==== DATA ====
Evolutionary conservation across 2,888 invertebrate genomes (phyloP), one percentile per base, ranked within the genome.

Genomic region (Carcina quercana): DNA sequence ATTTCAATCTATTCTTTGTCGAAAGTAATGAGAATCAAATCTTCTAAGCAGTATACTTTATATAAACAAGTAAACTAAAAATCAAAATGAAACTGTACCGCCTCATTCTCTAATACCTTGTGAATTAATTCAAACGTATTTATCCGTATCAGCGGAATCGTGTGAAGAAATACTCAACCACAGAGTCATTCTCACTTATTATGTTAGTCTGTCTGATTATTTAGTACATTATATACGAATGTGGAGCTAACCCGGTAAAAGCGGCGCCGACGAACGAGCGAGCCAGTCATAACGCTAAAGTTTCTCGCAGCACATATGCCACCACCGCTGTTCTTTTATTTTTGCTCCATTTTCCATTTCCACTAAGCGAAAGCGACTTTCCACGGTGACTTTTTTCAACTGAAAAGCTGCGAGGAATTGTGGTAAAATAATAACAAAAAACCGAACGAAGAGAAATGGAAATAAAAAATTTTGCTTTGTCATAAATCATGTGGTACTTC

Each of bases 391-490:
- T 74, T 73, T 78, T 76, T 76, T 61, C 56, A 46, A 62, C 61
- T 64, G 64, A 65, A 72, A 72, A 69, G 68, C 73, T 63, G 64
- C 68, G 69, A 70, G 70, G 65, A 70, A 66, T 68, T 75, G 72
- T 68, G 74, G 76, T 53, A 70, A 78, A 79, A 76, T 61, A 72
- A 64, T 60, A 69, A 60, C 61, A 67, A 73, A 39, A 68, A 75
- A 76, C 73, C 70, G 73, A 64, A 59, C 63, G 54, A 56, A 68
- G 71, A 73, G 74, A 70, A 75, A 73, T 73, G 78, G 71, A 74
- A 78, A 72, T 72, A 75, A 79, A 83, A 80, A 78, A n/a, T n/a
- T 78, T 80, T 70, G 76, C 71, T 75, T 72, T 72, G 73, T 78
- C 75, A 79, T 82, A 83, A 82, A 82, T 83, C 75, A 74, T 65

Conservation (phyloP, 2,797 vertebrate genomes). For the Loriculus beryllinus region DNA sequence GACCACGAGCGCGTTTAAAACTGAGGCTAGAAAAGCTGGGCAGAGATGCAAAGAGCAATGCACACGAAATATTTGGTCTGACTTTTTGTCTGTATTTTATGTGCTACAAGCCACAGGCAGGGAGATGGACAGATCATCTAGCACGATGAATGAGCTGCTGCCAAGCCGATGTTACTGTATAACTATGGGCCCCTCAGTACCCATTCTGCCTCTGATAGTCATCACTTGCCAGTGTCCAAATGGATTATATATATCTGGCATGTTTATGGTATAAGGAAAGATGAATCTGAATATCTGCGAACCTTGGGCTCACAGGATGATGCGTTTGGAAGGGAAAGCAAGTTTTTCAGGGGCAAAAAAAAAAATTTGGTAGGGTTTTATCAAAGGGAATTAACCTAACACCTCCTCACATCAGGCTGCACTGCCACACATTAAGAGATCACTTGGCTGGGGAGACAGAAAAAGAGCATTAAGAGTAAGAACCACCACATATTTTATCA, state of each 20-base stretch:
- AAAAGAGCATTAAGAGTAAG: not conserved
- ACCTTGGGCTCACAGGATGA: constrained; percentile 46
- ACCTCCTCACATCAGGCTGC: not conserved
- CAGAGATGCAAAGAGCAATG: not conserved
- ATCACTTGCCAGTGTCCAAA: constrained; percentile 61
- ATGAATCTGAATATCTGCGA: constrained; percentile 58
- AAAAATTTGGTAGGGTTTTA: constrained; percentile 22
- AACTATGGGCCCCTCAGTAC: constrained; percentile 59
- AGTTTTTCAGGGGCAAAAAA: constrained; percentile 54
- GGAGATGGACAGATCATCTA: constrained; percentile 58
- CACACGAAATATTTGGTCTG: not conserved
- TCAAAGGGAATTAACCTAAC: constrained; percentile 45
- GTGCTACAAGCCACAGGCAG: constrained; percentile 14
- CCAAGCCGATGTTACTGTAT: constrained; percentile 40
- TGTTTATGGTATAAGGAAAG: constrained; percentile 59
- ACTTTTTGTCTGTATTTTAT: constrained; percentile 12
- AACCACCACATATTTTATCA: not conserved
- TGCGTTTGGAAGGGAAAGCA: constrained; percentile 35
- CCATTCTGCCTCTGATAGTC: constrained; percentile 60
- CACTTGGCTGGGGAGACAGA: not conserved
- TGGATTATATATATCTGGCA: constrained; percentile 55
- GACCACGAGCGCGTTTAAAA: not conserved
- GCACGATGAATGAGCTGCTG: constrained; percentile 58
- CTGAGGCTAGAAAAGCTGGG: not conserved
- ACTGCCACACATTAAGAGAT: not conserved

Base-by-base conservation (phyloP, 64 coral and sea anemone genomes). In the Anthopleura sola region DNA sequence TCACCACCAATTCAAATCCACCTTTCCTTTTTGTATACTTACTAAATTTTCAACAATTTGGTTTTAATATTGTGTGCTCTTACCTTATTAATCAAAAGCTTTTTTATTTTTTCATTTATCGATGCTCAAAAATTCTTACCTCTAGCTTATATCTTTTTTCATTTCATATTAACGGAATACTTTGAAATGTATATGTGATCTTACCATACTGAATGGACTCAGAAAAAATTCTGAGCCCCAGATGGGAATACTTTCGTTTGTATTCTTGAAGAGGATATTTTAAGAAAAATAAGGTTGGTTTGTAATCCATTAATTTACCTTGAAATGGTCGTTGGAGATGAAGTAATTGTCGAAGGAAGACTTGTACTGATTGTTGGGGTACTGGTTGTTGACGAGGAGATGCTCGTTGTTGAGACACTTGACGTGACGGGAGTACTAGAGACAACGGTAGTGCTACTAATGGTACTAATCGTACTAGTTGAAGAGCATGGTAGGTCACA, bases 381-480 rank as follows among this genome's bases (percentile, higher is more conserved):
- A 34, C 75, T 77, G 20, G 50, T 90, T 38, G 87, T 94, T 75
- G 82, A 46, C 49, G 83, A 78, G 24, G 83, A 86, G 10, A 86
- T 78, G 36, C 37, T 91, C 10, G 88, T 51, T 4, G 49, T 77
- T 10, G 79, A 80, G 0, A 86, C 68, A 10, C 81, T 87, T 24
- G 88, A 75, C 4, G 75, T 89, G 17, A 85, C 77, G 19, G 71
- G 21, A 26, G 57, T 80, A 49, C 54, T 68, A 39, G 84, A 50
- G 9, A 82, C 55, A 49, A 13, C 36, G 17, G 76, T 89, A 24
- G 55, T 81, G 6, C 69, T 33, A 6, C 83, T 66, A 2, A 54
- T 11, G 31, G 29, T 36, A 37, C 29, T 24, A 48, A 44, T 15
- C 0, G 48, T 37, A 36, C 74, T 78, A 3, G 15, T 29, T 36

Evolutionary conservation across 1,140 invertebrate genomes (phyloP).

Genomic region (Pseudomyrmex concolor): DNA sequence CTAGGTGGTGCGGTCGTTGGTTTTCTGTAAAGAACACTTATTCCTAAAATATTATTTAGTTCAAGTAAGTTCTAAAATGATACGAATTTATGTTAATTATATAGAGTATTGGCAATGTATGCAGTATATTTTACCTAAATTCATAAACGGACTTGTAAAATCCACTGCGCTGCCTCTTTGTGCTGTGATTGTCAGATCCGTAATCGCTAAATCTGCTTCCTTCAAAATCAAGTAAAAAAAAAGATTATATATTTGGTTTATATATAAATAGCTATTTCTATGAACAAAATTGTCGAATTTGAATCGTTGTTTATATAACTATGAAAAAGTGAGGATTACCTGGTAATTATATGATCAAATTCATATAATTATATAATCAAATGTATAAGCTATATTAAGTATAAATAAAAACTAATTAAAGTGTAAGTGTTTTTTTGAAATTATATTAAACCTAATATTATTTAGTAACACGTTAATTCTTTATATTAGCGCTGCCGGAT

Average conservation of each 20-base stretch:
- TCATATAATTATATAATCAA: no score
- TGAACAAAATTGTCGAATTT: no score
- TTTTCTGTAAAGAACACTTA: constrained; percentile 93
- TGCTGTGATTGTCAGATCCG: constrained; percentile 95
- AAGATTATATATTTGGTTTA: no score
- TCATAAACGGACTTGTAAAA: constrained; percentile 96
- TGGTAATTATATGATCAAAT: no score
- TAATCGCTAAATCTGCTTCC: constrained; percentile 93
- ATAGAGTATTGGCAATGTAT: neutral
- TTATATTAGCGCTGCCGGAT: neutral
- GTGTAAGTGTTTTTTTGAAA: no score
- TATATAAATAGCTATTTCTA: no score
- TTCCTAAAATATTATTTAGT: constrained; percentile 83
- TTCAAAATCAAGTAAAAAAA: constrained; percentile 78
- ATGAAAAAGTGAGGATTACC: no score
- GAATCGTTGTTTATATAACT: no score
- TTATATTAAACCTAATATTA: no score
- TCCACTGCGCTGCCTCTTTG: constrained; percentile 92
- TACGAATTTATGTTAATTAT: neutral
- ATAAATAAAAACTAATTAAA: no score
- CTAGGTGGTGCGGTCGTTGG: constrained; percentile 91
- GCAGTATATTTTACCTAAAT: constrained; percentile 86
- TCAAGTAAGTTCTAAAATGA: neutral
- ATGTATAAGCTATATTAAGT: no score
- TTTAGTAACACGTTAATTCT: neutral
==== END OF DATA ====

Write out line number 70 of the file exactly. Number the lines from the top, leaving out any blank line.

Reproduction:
- TTATATTAAACCTAATATTA: no score